Monday, May 13, 2019

20m Multi-Seat National Day 2

I might have mentioned before, that I kind of suck at competition soaring. Another day, another "DFL" -- dead freakin' last!  But I'm taking it all in stride. Imagine how bored I would be with soaring if I were some sort of prodigy, able to master all aspects of soaring with one trip around the pattern!
The morning briefing started with yesterday's winners Sarah Arnold and Karl Striedieck. Karl deferred to Sarah, taking only credit for the first two turnpoints.  He mentioned how they dumped their water when they got very low. Indeed, the long cloud street at the end of the day is how they got their speed back up to win the day. The safety message of the day was a stress about the importance of a "hard deck", a lower limit of how low you should be willing to attempt to find lift.  Once that hard deck altitude is reached, it's time to land.  The lift isn't very well organized at low altitudes, and it's quite possible to have low level turbulence upset the glider, causing it to spin. With a low altitude spin, there isn't enough room to recover, and the glider crashes.  "Know your personal hard deck limit, and stick with it!"
Mine is about 800 feet, and I'm pretty serious about it.  The LX-Nav flight computer has a nice way of finding out what the field elevation is underneath you, so there's no guesswork needed. I got to use that feature on the flight computer a few times today. More on that later.
The weather forecast was excellent; but the conditions were better to the west, better to the north. The conditions were forecast to be great even until 18:00 in the day
Forecast charts for Day 2

After the morning briefing, we pulled the gliders out to the runway for an 11:00 grid time.  The first three places for yesterday's flying were put on the scales, to ensure that they weren't overweight. I was in the fourth position for takeoff, but because of my embarrassing showing yesterday, no need to put my glider on the scales. For the record, the maximum weight for my glider is 1543 pounds, and my back of the envelope calculations make my glider about 1515 pounds at the absolute heaviest.

Paul Remde has an odd position for programming the task into his computer

On "The Grid"
We launched and it was already excellent.  You can see perfect soaring clouds over my shoulder in the above picture.  Immediately off tow, I was climbing comfortably.  It's gonna be great!  The contest started at 12:35, and I was on task a few minutes after that.
The first part of the course was easy soaring. Once we got to the first turnpoint, things started looking difficult.  I slowed down and eeked out the tallest thermals at less than optimal climb.  Ahead, I saw an overcast covering the ground and shutting off the surface heating. A few weak looking clouds in the distance hinted that there might be something to work with once I got there.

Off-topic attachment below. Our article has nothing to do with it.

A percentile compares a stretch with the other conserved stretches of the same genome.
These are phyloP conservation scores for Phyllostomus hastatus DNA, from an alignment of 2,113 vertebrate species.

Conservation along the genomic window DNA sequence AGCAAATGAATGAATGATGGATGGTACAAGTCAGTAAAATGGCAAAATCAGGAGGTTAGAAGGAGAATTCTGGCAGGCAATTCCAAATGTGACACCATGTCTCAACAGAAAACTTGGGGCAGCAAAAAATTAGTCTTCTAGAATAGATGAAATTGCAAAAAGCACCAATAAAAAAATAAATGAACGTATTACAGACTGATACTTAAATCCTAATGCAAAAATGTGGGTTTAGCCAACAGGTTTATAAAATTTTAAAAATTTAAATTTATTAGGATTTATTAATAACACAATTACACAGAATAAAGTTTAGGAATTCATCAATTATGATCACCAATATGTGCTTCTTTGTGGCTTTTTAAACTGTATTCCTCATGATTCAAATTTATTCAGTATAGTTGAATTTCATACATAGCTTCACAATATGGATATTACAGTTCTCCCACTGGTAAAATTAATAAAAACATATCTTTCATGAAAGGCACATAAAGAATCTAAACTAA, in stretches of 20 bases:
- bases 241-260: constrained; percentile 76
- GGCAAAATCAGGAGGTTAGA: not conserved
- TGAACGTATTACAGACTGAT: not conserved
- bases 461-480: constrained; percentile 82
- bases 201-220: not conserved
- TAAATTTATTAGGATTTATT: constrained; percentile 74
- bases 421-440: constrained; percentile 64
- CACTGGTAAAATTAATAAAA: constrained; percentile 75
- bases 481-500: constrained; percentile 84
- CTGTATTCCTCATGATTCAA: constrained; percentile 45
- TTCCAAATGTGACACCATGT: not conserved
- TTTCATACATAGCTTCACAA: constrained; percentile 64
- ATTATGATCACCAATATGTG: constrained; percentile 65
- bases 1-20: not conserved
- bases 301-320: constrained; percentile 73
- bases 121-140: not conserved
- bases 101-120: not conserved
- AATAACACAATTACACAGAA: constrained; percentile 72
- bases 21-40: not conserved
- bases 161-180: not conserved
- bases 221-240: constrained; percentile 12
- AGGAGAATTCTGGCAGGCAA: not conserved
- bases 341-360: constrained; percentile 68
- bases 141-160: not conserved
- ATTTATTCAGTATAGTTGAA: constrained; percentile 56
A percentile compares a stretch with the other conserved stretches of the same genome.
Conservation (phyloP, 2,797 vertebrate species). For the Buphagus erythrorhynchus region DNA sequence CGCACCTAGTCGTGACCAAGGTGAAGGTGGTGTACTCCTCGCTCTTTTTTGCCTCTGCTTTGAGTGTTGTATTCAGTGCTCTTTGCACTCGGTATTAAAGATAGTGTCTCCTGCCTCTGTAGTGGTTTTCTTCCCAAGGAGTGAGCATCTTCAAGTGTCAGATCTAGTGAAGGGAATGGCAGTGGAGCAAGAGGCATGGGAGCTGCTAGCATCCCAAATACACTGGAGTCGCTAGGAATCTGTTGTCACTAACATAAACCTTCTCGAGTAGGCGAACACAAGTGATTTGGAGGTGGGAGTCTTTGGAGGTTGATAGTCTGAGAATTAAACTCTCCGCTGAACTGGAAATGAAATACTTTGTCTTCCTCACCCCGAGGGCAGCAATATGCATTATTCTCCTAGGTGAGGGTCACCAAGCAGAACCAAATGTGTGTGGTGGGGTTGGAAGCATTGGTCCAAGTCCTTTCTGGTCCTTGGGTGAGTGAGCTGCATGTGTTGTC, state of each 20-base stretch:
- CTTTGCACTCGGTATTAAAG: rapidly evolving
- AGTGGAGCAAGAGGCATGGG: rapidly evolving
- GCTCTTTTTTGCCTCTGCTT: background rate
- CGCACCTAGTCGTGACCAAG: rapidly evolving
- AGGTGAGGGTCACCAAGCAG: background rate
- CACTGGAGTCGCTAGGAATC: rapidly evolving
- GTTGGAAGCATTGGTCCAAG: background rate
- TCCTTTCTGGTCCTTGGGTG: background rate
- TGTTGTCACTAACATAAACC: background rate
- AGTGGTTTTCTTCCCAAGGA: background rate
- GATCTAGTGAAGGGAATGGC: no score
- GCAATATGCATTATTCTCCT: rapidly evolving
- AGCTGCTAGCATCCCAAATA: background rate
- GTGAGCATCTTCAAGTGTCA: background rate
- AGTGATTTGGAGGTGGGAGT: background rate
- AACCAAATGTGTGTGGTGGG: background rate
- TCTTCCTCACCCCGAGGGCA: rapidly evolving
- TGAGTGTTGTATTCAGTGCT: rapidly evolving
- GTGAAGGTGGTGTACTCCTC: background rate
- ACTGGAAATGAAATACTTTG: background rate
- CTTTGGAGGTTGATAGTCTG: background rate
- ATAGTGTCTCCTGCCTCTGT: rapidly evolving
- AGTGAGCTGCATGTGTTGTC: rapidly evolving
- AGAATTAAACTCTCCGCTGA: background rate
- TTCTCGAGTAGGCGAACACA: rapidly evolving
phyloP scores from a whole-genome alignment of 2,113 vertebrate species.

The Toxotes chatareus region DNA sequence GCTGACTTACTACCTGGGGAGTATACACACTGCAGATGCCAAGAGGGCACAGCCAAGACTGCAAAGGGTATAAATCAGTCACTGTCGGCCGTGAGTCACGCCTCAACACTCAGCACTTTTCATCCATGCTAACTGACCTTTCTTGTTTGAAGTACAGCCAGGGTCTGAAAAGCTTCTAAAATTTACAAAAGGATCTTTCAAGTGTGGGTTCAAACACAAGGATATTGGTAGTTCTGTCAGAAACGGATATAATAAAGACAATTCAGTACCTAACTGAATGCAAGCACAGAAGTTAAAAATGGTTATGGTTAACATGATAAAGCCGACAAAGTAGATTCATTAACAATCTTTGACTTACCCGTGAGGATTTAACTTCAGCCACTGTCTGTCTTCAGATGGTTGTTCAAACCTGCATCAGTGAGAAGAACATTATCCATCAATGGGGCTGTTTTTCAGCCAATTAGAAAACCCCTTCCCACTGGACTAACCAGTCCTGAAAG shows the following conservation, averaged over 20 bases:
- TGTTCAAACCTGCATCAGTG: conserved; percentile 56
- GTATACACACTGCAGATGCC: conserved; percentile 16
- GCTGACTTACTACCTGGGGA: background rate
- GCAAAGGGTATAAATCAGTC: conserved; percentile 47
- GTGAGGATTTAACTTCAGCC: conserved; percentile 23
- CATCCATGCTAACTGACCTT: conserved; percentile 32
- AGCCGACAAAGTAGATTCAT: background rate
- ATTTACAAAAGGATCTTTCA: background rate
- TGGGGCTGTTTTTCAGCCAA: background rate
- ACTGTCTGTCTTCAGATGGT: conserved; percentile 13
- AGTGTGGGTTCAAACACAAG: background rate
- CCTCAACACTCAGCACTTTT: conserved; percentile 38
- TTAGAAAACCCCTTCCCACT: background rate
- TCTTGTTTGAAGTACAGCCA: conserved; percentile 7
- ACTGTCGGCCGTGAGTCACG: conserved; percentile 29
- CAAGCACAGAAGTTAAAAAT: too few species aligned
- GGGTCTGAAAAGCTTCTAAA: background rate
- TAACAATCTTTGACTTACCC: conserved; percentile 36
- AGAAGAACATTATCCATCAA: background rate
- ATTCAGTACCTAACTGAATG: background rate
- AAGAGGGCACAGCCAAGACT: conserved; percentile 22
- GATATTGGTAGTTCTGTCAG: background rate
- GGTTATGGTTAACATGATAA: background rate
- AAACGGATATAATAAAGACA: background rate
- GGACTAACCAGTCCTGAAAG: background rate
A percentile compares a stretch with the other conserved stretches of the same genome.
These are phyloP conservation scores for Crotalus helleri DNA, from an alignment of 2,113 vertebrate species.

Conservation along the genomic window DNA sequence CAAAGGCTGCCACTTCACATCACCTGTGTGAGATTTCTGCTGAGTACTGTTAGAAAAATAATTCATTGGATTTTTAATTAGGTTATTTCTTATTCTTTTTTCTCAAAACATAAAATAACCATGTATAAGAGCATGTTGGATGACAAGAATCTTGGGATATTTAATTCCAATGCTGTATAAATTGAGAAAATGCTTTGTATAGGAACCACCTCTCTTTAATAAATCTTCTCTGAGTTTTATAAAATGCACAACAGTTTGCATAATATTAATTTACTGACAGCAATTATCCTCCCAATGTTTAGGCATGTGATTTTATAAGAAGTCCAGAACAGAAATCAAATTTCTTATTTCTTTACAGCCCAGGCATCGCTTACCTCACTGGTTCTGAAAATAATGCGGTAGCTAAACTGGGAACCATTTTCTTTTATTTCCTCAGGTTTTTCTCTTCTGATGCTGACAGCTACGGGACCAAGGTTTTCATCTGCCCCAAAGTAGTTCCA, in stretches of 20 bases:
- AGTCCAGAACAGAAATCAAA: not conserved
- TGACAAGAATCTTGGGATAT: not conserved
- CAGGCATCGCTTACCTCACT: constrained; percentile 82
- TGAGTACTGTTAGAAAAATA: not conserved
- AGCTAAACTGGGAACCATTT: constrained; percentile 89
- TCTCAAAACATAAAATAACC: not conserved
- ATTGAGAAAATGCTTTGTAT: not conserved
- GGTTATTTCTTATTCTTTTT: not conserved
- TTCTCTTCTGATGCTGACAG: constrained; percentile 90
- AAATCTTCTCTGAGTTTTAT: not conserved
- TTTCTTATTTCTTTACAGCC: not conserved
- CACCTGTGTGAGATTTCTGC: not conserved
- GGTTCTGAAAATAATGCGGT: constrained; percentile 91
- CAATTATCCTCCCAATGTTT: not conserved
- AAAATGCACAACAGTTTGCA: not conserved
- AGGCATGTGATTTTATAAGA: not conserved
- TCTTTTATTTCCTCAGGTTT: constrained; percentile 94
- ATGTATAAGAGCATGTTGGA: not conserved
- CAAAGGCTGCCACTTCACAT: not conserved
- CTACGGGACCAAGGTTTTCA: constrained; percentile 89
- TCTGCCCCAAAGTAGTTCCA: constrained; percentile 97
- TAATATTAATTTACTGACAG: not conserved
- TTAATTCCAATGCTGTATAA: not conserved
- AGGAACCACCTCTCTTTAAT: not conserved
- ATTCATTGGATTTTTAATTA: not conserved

Again, because I left early, I think I was ahead of the pack. A bunch of the more experienced pilots caught up with me as I was working some weak lift.  I diverted to a thermal where three gliders were circling and appeared to be gaining altitude very quickly.
By the time I made use of that thermal, they were gone. I made the second turnpoint, and things looked much more promising ahead.
Things may have looked great, but this is where I really lost the day.  Getting low was a terrible mistake.  The line-up of clouds that I thought was a street turned out to not be a street, and I got down to about 4000', about 2500 feet above the ground.  This low, I'm starting to take any sort of lift I can find; and I settle for a knot or two.
I saw other gliders heading past me, bopping along in the clouds, while I'm struggling down low. The gliders that passed me were able to hang out at cloud base and keep flying at speed. I finally climbed out of the bottom of my flight, and got up to cloud base. When I got right under the clouds, it was much easier.  The gliders that passed me called in for their "four miles out" while I was at mile 22 from the end of the course.
When we got to the end of the task, we made it back to the airport where we started.  The conditions were perfect-looking.  All of the clouds were perfectly-shaped.  All of the clouds to the northwest looked much better than the clouds we just flew through.

Lessons learned for today:
  • I sure do like AT more than MAT.  When the CD decides what course we should fly, I can spend a lot more time trying to fly, and a lot less time trying to be creative in unfamiliar territory. 
  • There were two different times that I was sharing a thermal with another glider, and instead of following him, I took an extra turn.  By the time i finished that turn, he was gone.  This isn't always a recipe for success (leaching on somebody), but it certainly would have been better for me today! 

Here's a video of my flight track:

Now QQ is parked outside, tied down and covered against the elements.  It's forecasted to rain tomorrow. 

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